The title of the blog post is obviously a twist on the very excellent book, When Helping Hurts, which is a very good read for anyone who has ever lifted a pretentious finger without knowing how pretentious fingers could be.
But in my own little mind, if there is a point at which helping others has diminishing, if not adverse, returns, than hurting, has potentially increasing marginal gain.
Simply put, experiencing hurt helps your credibility and capacity to help. Pain, suffering, tears…namely, the things we all seek to avoid on a daily, hourly, minutely basis, they are the only merits that lead to badges of courage. It’s strange to me that many churches “know” this, but rarely read from those texts deeply or begin to worship from this reality. I am always struck by a sense of absurdity when worship bands begin to rock out to “Blessed be Your Name” by Matt Redman. That’s a serious song that’s somehow never set to an appropriate arrangement featuring solo cello and background wailing. It is even more culturally evident that it is the rare hymn that goes to the depth of a Negro spiritual. I have yet to hear a credible rendition of “Sometimes I feel like a Motherless Child” by a white crooner. Suffering helps cut through the craft of music writing and gets right to the heart of where worship begins and often leads, pain.
The fact of the matter is there is no spiritual growth without wilderness, be it Abraham, Moses, David, or Jesus himself. Further, the Scriptures we tend to gravitate towards (Ps. 139 – in short,” I’m special and He knew me before I was born!”; and Jer. 29:11 — “He has a plan for me to prosper!”) are still dotted lines around difficult texts that continually dredge up life’s harsh realities. That’s right, we avoid reading tough scriptures or we tend to read those texts that display suffering as a product of personal sin, which understandably is helpful to the young, but rarely do we dialogue about suffering that is the product of nothing that we know of. Birth defects, miscarriages, random deaths, natural disasters, shootings, wars, accidents, disease…and that’s just a short list of realities we could get anyone to talk about at any bus stop or dentist’s waiting room. Just about everyone knows someone who has dealt with cancer or miscarriage, at least adult. And this is where hurting is a great source of compatibility for us. Pain is one of the lowest common denominators for us all.
I remember serving food one day in the projects of Nashville, TN, and when the men had all been served, I sat and ate with them as a young college student among calloused, hardened men. And one large Black man named, “Big Willie” took a couple of looks at me as I tried to greet everyone and ask them how their week was, said to me, “You come here and serve us food, but this is nothing to you. You leave here and go back to school; you have a nice life; you got it made. But let me tell you something: You don’t need to talk. You need to listen. Just listen if you don’t know nothing.”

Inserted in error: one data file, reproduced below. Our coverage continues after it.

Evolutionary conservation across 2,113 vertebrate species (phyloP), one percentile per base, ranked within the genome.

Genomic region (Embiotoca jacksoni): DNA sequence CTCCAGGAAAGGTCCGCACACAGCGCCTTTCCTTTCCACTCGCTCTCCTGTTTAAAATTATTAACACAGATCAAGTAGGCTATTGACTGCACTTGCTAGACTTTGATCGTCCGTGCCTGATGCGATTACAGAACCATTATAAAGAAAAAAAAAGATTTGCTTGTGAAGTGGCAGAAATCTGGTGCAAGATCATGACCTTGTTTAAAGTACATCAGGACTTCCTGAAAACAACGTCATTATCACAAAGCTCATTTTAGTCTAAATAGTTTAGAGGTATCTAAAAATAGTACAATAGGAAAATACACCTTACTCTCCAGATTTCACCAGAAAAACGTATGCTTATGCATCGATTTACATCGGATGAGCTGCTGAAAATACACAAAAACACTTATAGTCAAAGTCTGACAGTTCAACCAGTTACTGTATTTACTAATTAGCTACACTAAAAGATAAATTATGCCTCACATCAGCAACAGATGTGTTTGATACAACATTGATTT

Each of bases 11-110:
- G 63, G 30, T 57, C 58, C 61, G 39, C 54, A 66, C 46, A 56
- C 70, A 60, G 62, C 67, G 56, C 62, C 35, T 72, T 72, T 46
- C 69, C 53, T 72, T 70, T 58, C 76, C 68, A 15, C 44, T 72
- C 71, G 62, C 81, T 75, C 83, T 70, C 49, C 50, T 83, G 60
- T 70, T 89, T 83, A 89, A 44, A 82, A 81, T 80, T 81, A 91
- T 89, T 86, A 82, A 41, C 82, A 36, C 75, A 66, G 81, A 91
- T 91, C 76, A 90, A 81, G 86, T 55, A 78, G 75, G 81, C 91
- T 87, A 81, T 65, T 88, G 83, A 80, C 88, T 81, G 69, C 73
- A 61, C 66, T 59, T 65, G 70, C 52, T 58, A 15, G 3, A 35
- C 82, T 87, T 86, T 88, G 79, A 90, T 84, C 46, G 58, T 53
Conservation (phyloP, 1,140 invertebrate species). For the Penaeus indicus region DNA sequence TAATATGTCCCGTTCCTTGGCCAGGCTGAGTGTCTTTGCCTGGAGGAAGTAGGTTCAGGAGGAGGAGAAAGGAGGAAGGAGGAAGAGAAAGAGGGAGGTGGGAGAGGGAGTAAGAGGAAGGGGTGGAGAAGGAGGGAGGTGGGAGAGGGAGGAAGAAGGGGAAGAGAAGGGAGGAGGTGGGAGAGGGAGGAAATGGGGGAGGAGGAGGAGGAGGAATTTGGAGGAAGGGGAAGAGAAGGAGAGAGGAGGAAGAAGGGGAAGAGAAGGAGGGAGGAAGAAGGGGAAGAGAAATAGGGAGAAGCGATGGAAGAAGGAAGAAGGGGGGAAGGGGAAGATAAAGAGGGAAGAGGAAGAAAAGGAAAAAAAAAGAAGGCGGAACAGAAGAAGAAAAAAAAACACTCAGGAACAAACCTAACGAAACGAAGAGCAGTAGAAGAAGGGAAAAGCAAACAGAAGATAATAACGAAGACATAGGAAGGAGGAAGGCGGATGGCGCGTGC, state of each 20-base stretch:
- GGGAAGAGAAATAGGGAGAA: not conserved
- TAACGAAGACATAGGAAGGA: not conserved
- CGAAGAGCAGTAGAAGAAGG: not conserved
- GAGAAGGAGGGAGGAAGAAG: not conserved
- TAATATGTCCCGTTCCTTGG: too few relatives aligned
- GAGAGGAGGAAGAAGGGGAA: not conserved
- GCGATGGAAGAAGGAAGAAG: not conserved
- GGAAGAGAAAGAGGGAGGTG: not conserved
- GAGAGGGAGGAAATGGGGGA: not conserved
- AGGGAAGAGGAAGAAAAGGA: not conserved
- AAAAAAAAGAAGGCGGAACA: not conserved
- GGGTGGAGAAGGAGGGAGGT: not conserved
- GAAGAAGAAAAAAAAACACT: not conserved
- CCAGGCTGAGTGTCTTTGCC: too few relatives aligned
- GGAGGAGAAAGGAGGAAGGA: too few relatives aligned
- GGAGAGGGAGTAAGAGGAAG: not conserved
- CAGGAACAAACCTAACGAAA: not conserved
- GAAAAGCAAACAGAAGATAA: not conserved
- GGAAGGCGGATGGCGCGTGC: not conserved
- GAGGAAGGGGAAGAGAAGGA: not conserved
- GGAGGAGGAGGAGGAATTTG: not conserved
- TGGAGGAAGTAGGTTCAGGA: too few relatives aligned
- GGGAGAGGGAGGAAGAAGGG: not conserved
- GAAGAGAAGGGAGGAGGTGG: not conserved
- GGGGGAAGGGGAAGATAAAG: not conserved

And I took great offense to Big Willie’s remarks back then in my twenties, but now in my mid-thirties, I wish I had the courage to be that frank with many young people I see now. I have seen a little bit of pain now. I have my share of regrets. Sat in a few hospital rooms for many hours and spent a few more at funerals and wakes. I have limped down a stairway before and pushed myself in a wheelchair once or twice since that Saturday morning when Big Willie was honest with me. Hurt has helped me listen more. Pain has made my words softer. When I read that Jesus was “a man of sorrows” in Isaiah 53, I see more clearly how he knew deeply the desperation and the anxiety his followers faced. I’m not trying to glorify pain here or somehow idolize suffering, nor am I trying to say that those that suffer are always better off for having been in that state, but with regards to mission and outreach, reconciliation and forgiveness, I think hurting helps. It helps us be fully human. I’m not saying that it makes us divine, but often I feel that many good-intentioned Christians aren’t fully human, they’re detached, they’re already looking for their angel wings and “third spaces”, and twittering about this and buying tickets to that; but rarely is the church fully present in the human experience. We are so unlike our savior, and therefore we lack the sense of incarnation that Jesus fully displayed. I wonder sometimes that we find it hard to project the presence of God because we avoid the presence of humanity.